I am trying to set up a linked server in SQL Server 2017 using the local Windows hosts file on the server where the linked server is being set up. The reason for this is to allow me to hard-code the linked server name but configure the server it points to by changing the local hosts file.

I am using Windows Authentication on both database servers. I am able to access both.

When I create a linked server referencing the IP address, like so, it works. I can connect and query a sample table.

EXEC sp_addlinkedserver @server = ''
, @srvproduct = 'SQL Server'

When I add the following line to the host file, the linked server created above, which connects via IP address, no longer works. hostsfiletest

I get the following error:

Msg 18456, Level 14, State 1, Line 18
Login failed for user 'NT AUTHORITY\ANONYMOUS LOGON'.

Normally I would think this is something to do with lacking SPNs, but both servers in this situation have SPNs set up, I can connect if I remove the above line from the hosts file once again.

Also, if I try to set up another linked server using the name in the hosts file, like so, it also fails, with the same error.

EXEC sp_addlinkedserver @server = 'hostsfiletest'
, @srvproduct = 'SQL Server'

I am not sure where I am going wrong.

I can ping the target server from the server I am setting the Linked Server up on, and I can connect to the target SQL Instance from that same server using hostsfiletest as the instance name, so the line in the hosts file is clearly doing something. When I remove the line from the hosts file I cannot connect using hostsfiletest as the instance name.

As another test, when I put the same line as above into my laptop's local hosts file, I am able to connect to the target server in SSMS using hostsfiletest as the server name.

I would be grateful for any assistance. I am also open to other ways of achieving the same thing, if there would be easier ways of setting up a linked server which points to a configurable location.

1 Answer 1


Normally I would think this is something to do with lacking SPNs

Yep. Kerberos SPNs depend on the hostname you use to connect. If you connect to a host called SomeServer.foo.bar the the service account on running the remote SQL Server must have an SPN for MSSQLSvc\SomeServer.foo.bar. This is essentially the same scenario as: How to Add a Hostname Alias for a SQL Server Instance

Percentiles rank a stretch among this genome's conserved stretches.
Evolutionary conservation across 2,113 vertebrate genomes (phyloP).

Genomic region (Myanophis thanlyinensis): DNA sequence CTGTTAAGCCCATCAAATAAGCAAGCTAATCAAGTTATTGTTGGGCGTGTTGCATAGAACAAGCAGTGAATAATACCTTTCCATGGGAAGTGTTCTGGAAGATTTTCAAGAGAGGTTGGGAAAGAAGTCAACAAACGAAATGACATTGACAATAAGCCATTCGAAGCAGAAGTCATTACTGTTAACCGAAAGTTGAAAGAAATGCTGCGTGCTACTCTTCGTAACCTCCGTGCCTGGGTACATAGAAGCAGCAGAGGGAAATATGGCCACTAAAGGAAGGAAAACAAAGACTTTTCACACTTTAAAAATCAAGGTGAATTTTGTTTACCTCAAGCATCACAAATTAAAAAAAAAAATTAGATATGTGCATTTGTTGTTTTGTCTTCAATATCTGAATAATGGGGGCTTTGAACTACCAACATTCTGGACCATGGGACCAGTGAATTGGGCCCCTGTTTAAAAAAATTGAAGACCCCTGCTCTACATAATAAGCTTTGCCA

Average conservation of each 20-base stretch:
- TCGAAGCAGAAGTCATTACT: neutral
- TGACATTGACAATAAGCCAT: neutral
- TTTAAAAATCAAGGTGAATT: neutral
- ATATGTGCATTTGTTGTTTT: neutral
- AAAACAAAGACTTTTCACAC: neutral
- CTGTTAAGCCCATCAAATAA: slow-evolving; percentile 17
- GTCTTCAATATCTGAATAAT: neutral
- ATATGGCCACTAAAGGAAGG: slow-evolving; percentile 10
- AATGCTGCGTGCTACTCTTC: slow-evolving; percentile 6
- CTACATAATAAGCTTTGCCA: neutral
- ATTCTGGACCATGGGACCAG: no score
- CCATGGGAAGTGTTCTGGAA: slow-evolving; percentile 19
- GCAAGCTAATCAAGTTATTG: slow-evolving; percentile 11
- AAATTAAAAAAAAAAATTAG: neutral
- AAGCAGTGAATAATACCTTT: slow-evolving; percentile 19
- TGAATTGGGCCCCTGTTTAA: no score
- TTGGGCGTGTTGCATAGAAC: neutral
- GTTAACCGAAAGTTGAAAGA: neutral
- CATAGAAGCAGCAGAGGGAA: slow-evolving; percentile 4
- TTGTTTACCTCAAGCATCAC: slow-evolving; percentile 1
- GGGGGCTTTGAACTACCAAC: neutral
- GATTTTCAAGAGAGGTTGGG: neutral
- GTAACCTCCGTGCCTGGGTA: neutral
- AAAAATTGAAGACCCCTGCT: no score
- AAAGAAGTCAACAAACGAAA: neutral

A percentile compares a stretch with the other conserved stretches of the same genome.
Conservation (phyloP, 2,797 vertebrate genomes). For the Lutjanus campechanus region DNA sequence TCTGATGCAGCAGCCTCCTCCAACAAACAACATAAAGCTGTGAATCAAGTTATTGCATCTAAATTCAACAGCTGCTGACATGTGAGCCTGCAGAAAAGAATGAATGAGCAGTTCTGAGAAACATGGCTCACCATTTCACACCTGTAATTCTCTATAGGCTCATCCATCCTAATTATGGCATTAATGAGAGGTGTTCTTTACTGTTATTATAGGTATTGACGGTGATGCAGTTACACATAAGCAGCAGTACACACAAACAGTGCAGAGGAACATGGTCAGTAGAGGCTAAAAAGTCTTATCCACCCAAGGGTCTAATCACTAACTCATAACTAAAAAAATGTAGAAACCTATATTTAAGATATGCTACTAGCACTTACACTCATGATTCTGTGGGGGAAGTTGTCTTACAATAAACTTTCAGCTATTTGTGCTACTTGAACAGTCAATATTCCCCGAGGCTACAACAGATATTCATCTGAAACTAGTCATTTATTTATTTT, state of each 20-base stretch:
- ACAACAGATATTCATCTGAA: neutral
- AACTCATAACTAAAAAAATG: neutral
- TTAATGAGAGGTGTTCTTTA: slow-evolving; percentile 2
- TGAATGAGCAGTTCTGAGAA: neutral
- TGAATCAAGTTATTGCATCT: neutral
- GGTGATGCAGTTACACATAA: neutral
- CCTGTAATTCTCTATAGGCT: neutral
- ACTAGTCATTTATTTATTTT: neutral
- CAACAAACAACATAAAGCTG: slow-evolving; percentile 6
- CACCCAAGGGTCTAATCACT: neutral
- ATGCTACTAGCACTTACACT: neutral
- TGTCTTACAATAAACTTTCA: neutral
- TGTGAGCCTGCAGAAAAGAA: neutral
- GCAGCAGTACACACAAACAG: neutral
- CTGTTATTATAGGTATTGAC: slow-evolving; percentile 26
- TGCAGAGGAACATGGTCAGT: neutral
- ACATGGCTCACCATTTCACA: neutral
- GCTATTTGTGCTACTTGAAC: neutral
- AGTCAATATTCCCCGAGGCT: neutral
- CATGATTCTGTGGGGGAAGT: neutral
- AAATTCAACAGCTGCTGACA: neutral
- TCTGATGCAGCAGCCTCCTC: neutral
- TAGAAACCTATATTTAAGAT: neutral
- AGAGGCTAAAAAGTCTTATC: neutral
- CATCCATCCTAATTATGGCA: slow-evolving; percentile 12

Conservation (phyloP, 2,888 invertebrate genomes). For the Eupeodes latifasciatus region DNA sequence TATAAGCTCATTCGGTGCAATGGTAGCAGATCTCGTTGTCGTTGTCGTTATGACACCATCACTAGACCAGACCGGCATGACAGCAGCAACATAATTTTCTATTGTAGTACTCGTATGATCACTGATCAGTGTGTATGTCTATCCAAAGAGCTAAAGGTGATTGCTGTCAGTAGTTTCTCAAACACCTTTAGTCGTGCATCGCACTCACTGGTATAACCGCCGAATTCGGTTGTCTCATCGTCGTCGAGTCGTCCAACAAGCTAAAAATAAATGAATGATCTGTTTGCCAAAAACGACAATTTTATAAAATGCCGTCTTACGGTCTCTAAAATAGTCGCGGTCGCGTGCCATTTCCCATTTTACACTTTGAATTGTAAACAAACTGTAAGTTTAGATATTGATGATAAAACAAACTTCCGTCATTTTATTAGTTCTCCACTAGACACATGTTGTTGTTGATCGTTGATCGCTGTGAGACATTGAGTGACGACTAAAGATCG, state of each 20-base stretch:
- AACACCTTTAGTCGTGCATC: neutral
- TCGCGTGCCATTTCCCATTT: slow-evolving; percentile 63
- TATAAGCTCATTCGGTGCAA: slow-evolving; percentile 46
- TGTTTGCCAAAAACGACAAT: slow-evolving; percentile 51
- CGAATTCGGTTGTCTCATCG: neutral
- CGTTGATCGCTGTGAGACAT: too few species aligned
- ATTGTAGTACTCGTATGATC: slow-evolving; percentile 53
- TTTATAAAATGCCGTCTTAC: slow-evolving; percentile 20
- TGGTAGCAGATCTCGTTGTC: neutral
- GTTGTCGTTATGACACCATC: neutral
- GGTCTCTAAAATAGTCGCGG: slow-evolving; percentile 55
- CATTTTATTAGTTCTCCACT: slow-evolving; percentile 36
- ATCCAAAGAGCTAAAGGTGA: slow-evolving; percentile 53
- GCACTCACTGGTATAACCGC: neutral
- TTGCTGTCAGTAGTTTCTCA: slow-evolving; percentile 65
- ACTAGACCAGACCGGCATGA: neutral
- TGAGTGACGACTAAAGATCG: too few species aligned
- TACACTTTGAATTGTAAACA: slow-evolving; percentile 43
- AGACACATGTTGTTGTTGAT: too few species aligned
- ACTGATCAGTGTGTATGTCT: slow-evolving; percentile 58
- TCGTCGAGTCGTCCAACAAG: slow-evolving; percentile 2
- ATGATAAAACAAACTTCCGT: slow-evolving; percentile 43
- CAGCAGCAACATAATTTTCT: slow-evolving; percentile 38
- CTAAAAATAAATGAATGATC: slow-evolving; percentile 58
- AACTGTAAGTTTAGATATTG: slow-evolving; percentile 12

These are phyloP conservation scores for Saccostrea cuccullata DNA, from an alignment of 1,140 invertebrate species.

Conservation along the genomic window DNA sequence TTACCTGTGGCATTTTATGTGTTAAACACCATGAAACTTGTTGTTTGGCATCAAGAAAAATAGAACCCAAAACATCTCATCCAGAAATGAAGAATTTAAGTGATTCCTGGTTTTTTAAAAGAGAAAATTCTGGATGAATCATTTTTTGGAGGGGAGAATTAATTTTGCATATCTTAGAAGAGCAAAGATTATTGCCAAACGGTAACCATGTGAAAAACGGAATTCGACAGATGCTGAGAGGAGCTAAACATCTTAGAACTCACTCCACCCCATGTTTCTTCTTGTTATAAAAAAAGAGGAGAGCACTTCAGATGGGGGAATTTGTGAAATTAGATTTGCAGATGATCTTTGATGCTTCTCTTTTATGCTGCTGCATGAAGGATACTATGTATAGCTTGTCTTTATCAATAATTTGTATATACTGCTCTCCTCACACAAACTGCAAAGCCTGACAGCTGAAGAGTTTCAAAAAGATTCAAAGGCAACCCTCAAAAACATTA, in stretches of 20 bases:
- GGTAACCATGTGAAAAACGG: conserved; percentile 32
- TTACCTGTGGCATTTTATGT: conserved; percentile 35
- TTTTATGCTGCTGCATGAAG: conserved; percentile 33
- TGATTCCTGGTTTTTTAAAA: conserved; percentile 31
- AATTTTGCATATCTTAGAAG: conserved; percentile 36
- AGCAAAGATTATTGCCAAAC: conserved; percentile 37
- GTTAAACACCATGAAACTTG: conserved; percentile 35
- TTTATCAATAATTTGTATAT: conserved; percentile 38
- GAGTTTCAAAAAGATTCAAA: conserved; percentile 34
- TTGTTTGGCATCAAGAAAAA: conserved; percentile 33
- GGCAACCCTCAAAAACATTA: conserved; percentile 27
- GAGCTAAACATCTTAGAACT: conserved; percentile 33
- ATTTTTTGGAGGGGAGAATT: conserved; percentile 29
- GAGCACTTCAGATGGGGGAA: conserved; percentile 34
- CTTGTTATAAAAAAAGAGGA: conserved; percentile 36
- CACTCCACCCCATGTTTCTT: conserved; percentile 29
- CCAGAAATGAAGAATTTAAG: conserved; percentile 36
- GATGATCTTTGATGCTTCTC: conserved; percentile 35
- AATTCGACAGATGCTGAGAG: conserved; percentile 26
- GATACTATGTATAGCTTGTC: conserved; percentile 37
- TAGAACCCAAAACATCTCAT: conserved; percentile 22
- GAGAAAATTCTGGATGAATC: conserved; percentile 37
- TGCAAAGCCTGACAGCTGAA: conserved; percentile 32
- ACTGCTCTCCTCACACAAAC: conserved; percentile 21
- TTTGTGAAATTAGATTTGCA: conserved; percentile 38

You can update the OleDb provider you use and decouple the linkded server name from theSQL Server name at the same time like this:

USE [master]
EXEC master.dbo.sp_addlinkedserver @server = N'MYLINKEDSERVER', 

EXEC master.dbo.sp_serveroption @server=N'MYLINKEDSERVER', 
                                @optname=N'rpc out', 
EXEC master.dbo.sp_addlinkedsrvlogin @rmtsrvname = N'MYLINKEDSERVER', 
                                     @locallogin = NULL , 
                                     @useself = N'True'
exec ('select 1 a') at MYLINKEDSERVER
  • Thank you for this. After great pain with OleDb providers I have got this working using your example. Sorry if I am being slow, but I still do not quite understand what the difference is between creating an CNAME record in the domain's DNS and putting a record in the hosts file on the database server where the linked server is created. The former works and the latter does not... using the same server alias.
    – ktakmn
    Aug 2, 2022 at 17:22
  • Because a hosts file entry is more like an DNS A-record. Aug 2, 2022 at 17:35
  • 1
    Ok it is possible I am starting to get my head around it. I tested putting an A record into our DNS and it does indeed give the same error as when I put a record in the hosts file: login failed for user 'NT AUTHORITY\ANONYMOUS LOGON'. However, I do have an A record which works in the DNS with linked servers. That A record has the same name as the server name - presumably that it why it works with Kerberos, whereas A records with names different to the server name do not work? Thank you again.
    – ktakmn
    Aug 3, 2022 at 17:25

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